There was an old woman, who lived….not in a shoe, she actually lived in an old house but in a very nice Gold Coast location. She had spent almost 40 years in the same house, and in that time, the only thing that had changed was the carpet. Once. Built in the 70s, the house still sported a brown and orange kitchen, blue floral tiled bathrooms, that peeled more often than not, even with layers of super glue, and a white concrete pillar balcony out the back. The swimming pool was as pristine as it was 30 years ago when it was built.
But while the pool still glistened, the old lady did not. She had aged – she was 90 years old after all – and had slowed down considerably. The days of having grandchildren in the pool every weekend and the old woman and her husband coming and going to golf, tennis, lawn bowls, the grandkids place had long gone. Instead, they’d been replaced by long, lonely days, often filled with pain – physical and emotional. This house had seen the arrival of 5 grandchildren and 4 great-grandchildren. It had also seen the passing of her husband and years later, their son. The house, which was once full of love and laughter, was now cold and empty. Uninviting.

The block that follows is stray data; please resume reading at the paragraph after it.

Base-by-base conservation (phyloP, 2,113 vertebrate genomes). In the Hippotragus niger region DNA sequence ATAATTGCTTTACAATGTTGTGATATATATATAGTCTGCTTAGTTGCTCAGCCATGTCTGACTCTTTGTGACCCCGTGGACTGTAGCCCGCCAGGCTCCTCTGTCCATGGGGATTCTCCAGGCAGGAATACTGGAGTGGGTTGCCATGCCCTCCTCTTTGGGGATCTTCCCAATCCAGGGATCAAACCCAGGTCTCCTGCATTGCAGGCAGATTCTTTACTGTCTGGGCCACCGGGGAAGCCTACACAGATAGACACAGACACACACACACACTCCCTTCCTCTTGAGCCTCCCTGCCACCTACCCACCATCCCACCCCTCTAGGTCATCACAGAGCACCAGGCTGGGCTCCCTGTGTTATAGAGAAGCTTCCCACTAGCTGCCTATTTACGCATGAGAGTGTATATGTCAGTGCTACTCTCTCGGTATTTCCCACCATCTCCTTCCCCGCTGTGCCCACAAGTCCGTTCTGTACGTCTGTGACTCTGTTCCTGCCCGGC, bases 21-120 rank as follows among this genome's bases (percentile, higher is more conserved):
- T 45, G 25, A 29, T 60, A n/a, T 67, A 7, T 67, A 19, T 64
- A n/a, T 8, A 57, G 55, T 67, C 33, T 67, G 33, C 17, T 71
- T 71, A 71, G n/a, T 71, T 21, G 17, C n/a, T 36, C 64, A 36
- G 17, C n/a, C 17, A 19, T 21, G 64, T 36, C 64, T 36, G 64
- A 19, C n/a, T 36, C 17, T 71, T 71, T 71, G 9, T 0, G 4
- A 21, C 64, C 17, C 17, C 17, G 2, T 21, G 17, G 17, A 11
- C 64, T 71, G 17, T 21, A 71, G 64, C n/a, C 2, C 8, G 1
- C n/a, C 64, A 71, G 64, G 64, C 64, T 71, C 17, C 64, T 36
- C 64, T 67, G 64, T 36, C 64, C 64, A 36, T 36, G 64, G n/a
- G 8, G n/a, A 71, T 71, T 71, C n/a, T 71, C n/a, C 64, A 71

The old lady was starting to have more frequent trips to hospital, and she wondered aloud to her daughter, “Why can’t they just give me an injection and put me to sleep?”
Sometimes we out-live life. Living to 90 is a privilege many people don’t get. But for some, living to 90 is also a curse. When you can’t hear, you can’t see, you are given just months before doctors predict you will be in a wheelchair, nothing brings you joy anymore, and you wonder “Why am I still here?!” it is not living. It is merely existing. When you can’t remember your daughters name, or that you’ve just asked the same question 5 times in the last 30 minutes, it is not living.
Sometimes we out-live life. At that point, it should be up to us what happens next.